, the largest of the European Rajiforms,
was once common around the coastsof Britain (Brander, 1981). In recent years due to fishing pressure, its numbers havereceded dramatically from the Irish Sea (Brander, 1981) and the North Sea (Walker andHislop, 1998). Little is known about the life history characteristics of this species,therefore, to better understand its biological characteristics a study was done, mainly usingthe data collected by the Glasgow Museum Tagging study, but also with data collected bythe author. The data was split into three groups, A, B and C after it became clear that biasdue to fishing effort and local changes in bathymetry influenced the results as a whole togreatly to be analysed. Results showed a significant association between the weight anddepth for female fish in all areas (A, B and C), with larger fish being caught in shallowerdepths, this correlation was strongest in area A (Spearmans Rank Correlation 2-tailed test,p=<0.01). The same correlation was found for all males in the study area as well as(p=<0.05) and there was a strong association in area A (p=<0.01). Using age at maturity as11 years old (Brander, 1981, Ellis and Walker, 2005 and Little 1995), weight at maturitywas estimated to be between 33-42kg for males and 69-96kg for females, these estimatesare substantially higher than those quoted in the literature and suggest, especially formales, that either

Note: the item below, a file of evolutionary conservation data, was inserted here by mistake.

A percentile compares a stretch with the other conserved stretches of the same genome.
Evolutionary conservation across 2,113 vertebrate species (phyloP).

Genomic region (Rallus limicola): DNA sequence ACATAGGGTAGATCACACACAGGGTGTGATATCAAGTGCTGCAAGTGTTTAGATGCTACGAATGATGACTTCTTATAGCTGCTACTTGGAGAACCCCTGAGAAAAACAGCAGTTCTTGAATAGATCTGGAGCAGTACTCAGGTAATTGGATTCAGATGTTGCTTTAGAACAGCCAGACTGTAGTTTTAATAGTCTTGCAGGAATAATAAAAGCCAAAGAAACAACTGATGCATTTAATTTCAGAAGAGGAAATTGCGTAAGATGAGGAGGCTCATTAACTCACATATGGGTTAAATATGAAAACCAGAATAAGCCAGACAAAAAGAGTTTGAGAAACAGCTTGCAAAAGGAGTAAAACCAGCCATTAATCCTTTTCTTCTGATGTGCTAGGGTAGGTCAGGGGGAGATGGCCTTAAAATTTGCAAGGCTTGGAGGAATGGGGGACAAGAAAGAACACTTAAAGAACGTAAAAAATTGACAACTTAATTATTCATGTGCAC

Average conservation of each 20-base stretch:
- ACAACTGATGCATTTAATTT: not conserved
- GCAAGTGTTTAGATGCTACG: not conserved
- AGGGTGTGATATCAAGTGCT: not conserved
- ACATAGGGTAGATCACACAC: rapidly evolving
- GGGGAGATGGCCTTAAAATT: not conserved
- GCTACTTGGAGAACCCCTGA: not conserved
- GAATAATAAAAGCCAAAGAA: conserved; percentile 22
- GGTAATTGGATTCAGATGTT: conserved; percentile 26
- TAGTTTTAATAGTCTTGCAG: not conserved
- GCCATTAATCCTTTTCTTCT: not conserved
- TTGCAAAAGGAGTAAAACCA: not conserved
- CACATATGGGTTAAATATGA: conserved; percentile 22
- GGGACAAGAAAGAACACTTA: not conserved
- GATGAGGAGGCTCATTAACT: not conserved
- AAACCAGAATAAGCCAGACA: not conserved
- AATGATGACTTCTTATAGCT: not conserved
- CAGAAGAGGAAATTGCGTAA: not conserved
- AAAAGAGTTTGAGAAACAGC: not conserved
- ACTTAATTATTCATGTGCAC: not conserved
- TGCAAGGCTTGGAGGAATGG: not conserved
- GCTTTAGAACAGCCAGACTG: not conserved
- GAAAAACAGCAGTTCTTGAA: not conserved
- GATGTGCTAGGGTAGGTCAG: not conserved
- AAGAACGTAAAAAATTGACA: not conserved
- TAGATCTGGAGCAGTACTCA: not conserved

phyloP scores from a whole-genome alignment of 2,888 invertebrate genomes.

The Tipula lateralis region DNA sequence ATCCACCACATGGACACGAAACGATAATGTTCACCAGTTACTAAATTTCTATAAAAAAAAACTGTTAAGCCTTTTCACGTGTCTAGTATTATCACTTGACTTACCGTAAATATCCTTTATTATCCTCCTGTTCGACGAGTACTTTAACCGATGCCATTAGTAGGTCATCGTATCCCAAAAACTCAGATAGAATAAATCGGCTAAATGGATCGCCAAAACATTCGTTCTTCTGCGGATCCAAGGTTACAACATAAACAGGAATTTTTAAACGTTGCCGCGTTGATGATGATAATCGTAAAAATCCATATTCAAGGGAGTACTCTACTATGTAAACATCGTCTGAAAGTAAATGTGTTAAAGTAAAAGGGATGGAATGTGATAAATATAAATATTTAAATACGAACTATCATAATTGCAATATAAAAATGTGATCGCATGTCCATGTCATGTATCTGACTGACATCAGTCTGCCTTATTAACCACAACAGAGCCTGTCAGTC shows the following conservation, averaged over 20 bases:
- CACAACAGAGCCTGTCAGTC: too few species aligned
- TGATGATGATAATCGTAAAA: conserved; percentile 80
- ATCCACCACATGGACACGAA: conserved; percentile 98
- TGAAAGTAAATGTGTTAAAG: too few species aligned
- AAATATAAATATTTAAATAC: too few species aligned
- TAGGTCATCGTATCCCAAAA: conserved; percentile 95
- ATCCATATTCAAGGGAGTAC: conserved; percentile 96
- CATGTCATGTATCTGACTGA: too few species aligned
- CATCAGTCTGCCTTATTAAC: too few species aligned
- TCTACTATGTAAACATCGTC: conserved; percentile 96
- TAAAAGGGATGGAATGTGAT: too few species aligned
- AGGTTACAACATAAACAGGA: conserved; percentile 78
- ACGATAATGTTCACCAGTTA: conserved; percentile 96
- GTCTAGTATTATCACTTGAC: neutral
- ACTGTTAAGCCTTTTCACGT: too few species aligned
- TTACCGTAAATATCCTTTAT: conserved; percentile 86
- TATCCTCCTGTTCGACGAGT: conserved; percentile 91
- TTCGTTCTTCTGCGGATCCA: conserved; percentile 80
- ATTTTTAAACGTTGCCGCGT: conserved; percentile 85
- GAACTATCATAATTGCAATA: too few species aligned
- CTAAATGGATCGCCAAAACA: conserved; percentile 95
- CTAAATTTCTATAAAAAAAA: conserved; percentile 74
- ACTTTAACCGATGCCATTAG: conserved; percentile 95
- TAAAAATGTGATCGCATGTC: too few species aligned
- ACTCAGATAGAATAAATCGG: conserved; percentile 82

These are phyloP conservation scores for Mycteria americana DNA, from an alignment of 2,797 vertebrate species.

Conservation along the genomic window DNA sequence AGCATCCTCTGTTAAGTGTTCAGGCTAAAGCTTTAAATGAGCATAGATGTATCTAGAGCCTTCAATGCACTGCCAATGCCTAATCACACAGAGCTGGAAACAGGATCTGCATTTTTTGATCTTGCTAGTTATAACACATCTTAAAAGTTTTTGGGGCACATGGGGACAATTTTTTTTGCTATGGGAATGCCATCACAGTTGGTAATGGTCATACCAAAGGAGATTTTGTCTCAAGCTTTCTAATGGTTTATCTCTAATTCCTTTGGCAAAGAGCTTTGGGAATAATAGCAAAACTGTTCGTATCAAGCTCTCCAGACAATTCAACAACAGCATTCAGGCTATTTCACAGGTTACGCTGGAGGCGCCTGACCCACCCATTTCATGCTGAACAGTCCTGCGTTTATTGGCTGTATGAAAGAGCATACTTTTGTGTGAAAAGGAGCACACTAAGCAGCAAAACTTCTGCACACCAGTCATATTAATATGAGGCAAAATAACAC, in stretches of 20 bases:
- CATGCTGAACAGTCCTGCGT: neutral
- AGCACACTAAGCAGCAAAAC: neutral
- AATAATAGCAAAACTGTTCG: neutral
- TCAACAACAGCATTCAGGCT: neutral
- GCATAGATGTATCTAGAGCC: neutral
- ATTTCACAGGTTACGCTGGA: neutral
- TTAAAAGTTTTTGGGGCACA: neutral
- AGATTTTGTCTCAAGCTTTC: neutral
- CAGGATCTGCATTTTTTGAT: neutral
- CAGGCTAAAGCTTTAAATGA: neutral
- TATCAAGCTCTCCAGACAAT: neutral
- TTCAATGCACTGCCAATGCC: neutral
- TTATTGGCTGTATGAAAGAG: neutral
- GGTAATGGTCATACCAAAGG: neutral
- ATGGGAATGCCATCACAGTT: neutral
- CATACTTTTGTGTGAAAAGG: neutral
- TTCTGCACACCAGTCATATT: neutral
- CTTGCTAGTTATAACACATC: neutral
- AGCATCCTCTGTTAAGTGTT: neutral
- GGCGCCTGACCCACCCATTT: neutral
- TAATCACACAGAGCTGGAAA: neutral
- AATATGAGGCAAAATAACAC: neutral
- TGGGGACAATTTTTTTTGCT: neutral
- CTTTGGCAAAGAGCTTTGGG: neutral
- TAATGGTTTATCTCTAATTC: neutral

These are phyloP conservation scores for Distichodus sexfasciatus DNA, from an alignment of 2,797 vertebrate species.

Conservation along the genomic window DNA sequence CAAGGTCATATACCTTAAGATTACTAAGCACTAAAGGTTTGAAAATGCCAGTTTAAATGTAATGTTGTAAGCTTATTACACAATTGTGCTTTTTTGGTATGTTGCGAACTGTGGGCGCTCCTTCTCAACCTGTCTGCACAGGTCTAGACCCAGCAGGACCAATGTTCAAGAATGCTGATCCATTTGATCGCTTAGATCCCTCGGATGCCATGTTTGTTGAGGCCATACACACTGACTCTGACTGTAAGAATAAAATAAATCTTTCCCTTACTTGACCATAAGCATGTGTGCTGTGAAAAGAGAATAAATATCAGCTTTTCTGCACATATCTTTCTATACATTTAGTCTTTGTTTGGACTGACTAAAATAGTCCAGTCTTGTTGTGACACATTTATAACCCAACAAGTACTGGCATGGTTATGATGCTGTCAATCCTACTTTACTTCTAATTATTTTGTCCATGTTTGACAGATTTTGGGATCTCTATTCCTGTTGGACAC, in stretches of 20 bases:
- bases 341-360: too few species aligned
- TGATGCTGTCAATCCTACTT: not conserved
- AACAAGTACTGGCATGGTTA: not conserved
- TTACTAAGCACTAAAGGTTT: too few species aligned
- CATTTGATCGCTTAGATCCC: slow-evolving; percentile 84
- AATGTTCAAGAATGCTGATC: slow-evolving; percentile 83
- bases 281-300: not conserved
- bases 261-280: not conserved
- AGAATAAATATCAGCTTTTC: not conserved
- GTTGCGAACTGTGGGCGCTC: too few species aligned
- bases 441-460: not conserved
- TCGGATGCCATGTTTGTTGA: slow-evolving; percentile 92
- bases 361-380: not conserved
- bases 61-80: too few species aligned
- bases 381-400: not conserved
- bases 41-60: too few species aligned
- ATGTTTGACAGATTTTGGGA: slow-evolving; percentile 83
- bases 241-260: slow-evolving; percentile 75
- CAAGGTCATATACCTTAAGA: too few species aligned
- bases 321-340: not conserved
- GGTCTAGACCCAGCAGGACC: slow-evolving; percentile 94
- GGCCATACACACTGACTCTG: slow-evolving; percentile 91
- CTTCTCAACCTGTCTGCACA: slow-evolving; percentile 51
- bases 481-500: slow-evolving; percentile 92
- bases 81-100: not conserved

matures earlier, or is heavier than previously thought atmaturation. It was found that the economic worth of
in area C is higher than itscommercial value and that charter boat trips annually bring £292,500 to the local economy.
Rajiformes, seasonal migration, maturation, depth, weight, economicworth.